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Curlystock's Favorite Troutnut.com Pictures

Page:1234
This is a close-up underwater view of a stillborn Ephemerella subvaria (Henrickson) female dun.  In this picture: Mayfly Species Ephemerella subvaria (Hendrickson). From the East Branch of the Delaware River in New York.
This is a close-up underwater view of a stillborn (
This stillborn Ephemerella subvaria dun is trapped in its shuck.
This stillborn Ephemerella subvaria dun is trapped in its shuck.
Stillborn: In fly fishing, a stillborn insect is one which got stuck in its nymphal or pupal shuck during emergence and floats helplessly on the surface instead of flying away. It is a specific class of cripple, although it is sometimes used interchangeably with that term.
)
Ephemerella subvaria (Henrickson) female dun.

In this picture: Mayfly Species Ephemerella subvaria (Hendrickson).
Date TakenApr 19, 2006
Date AddedApr 22, 2006
AuthorTroutnut
CameraPENTAX Optio WPi
This picture from below shows a stillborn Ephemerella subvaria (Hendrickson) dun drifting on the surface amidst a number of shed pupal skins from Brachycentrus caddisflies which were heavily hatching that day.  In this picture: Mayfly Species Ephemerella subvaria (Hendrickson) and Caddisfly Species Brachycentrus appalachia (Apple Caddis). From the East Branch of the Delaware River in New York.
This picture from below shows a stillborn (
This stillborn Ephemerella subvaria dun is trapped in its shuck.
This stillborn Ephemerella subvaria dun is trapped in its shuck.
Stillborn: In fly fishing, a stillborn insect is one which got stuck in its nymphal or pupal shuck during emergence and floats helplessly on the surface instead of flying away. It is a specific class of cripple, although it is sometimes used interchangeably with that term.
)
Ephemerella subvaria (Hendrickson) dun drifting on the surface amidst a number of shed pupal skins from Brachycentrus caddisflies which were heavily hatching that day.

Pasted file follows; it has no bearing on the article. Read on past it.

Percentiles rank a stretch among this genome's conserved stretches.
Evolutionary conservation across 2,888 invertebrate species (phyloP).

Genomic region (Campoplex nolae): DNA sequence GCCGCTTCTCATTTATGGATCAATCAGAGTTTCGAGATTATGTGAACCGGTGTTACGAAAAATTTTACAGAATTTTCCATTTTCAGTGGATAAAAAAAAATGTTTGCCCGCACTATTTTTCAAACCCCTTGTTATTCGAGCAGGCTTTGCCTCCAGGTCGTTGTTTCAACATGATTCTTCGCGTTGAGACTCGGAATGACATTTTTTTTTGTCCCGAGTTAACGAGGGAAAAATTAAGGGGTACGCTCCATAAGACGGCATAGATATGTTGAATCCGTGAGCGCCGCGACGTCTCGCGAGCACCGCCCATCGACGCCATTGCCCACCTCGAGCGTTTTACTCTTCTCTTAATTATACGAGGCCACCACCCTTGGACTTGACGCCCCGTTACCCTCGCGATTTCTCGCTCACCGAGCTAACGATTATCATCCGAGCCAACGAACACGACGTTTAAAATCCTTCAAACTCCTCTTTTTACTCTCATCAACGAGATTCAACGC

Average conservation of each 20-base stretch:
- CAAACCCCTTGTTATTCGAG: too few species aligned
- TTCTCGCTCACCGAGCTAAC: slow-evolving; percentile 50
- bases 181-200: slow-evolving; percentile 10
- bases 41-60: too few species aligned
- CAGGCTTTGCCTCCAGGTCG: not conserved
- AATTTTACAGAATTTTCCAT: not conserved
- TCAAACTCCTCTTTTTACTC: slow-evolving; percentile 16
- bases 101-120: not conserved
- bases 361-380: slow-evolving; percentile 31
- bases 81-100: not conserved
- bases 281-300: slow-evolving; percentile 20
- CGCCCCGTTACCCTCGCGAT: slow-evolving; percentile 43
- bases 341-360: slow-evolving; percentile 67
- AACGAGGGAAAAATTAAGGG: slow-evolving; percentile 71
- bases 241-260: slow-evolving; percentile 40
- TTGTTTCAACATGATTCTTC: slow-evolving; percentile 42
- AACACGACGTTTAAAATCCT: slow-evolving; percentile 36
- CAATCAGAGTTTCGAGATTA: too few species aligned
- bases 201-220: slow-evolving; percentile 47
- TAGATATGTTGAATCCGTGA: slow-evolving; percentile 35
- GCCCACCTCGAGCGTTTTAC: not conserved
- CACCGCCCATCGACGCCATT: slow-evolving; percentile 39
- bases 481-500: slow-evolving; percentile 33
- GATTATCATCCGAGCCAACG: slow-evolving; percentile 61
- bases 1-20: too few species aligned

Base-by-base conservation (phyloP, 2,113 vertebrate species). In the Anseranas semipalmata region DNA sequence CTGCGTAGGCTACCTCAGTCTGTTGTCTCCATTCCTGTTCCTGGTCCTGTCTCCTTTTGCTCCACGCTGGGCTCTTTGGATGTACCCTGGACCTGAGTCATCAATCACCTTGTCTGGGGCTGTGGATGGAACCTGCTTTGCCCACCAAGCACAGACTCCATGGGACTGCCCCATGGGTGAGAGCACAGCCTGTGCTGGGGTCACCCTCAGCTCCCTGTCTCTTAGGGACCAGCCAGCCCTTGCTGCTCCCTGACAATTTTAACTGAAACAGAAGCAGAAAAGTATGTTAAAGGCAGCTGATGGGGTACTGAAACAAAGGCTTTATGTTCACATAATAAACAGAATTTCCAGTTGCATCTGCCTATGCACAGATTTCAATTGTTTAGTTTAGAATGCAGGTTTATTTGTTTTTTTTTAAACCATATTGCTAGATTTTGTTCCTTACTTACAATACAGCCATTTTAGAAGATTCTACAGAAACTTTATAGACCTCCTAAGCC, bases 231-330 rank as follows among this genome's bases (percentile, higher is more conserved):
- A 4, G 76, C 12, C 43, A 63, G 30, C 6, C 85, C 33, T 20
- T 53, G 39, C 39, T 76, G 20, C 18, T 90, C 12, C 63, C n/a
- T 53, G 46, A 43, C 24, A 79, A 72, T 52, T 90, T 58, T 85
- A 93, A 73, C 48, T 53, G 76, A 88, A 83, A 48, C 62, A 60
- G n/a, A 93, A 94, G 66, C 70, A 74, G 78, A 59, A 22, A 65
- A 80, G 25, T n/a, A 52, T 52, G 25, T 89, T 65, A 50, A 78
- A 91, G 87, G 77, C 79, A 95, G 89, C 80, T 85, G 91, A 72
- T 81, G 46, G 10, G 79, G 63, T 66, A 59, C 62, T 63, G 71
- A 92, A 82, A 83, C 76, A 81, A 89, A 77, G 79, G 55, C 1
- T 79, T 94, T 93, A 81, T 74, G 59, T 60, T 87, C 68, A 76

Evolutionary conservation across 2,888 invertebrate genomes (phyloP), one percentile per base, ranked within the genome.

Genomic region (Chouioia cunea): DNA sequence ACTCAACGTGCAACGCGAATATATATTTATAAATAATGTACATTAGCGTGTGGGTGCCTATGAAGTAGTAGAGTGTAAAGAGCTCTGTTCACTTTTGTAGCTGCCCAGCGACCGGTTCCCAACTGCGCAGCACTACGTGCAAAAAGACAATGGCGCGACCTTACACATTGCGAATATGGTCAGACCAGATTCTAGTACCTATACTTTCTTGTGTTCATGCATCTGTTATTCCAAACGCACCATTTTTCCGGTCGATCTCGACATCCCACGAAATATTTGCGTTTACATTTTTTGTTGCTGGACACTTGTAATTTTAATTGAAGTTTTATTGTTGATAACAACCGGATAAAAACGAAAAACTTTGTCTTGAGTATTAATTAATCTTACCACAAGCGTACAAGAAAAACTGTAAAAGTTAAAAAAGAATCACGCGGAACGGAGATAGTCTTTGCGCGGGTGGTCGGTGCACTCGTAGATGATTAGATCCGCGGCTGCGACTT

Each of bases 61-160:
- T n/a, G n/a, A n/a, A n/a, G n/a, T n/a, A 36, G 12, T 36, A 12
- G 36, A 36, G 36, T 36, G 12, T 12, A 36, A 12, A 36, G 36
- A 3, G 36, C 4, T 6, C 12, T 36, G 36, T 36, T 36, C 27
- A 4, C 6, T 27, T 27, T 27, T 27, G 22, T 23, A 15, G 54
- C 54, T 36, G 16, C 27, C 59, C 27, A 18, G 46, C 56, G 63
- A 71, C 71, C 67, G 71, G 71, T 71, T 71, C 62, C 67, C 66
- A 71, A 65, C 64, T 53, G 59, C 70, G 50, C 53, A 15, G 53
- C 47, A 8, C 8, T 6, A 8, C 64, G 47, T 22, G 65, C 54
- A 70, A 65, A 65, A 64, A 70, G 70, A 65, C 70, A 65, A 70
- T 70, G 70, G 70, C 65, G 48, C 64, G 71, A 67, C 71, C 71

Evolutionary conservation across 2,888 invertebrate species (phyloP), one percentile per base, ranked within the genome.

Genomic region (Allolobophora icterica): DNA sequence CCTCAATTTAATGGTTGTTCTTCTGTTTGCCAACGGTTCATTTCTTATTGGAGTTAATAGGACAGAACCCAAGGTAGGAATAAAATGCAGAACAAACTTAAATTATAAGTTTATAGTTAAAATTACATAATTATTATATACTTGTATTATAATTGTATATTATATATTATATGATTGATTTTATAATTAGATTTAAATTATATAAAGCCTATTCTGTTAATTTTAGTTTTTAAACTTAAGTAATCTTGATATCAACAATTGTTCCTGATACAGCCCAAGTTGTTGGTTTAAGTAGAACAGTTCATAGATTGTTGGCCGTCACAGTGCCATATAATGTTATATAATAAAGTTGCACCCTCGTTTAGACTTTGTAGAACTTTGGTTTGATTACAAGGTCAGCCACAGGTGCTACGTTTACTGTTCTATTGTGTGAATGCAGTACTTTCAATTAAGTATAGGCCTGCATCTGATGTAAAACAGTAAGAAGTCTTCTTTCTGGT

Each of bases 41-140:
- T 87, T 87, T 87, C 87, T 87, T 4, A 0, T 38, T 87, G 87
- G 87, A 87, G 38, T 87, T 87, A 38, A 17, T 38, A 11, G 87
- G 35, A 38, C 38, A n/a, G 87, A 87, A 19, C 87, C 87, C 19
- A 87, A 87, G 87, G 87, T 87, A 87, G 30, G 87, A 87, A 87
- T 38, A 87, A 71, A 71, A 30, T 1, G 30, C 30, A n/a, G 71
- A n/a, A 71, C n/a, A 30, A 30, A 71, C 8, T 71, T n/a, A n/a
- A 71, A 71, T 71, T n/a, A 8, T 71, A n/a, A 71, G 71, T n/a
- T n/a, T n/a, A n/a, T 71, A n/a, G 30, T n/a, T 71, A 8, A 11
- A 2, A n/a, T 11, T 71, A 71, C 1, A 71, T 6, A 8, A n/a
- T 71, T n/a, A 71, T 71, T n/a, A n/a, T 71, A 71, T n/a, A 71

In this picture: Mayfly Species Ephemerella subvaria (Hendrickson) and Caddisfly Species Brachycentrus appalachia (Apple Caddis).
Date TakenApr 19, 2006
Date AddedApr 22, 2006
AuthorTroutnut
CameraPENTAX Optio WPi
Shown Full Size
AddEmail
A Brachycentrus "Apple Caddis" pupa scoots around in the surface film.  Apparently it had some difficulty emerging, so I was able to slip my camera underneath it and take a picture from below.  In this picture: Caddisfly Species Brachycentrus appalachia (Apple Caddis). From the East Branch of the Delaware River in New York.
A Brachycentrus "Apple Caddis" pupa scoots around in the surface film. Apparently it had some difficulty emerging, so I was able to slip my camera underneath it and take a picture from below.

In this picture: Caddisfly Species Brachycentrus appalachia (Apple Caddis).
Date TakenApr 19, 2006
Date AddedApr 22, 2006
AuthorTroutnut
CameraPENTAX Optio WPi
This Brachycentrus "Apple Caddis" struggled more than its kin in escaping its pupal skin, enabling me to take an underwater picture of it from directly below.  This is sort of a trout's eye view, but I used the flash for the picture so the transparent shuck appears far brighter than it really is.  In this picture: Caddisfly Species Brachycentrus appalachia (Apple Caddis). From the East Branch of the Delaware River in New York.
This Brachycentrus "Apple Caddis" struggled more than its kin in escaping its pupal skin, enabling me to take an underwater picture of it from directly below. This is sort of a trout's eye view, but I used the flash for the picture so the transparent shuck (
Here's an underwater view of the pupal shucks of several already-emerged Brachycentrus numerosus caddisflies.
Here's an underwater view of the pupal shucks of several already-emerged Brachycentrus numerosus caddisflies.
Shuck: The shed exoskeleton left over when an insect molts into its next stage or instar. Most often it describes the last nymphal or pupal skin exited during emergence into a winged adult.
)
appears far brighter than it really is.

In this picture: Caddisfly Species Brachycentrus appalachia (Apple Caddis).
Date TakenApr 19, 2006
Date AddedApr 22, 2006
AuthorTroutnut
CameraPENTAX Optio WPi
This picture came out poorly, but it still shows pretty well just what effective tools those rear prolegs are for caddis larvae to grip the rocks.  It can be surprisingly hard to pick them up when they're grabbing onto something.  Rhyacophila fuscula (Green Sedge) Caddisfly Larva from Mystery Creek #62 in New York
This picture came out poorly, but it still shows pretty well just what effective tools those rear prolegs are for caddis larvae to grip the rocks. It can be surprisingly hard to pick them up when they're grabbing onto something.

Rhyacophila fuscula (Green Sedge) Caddisfly Larva from Mystery Creek #62 in New York
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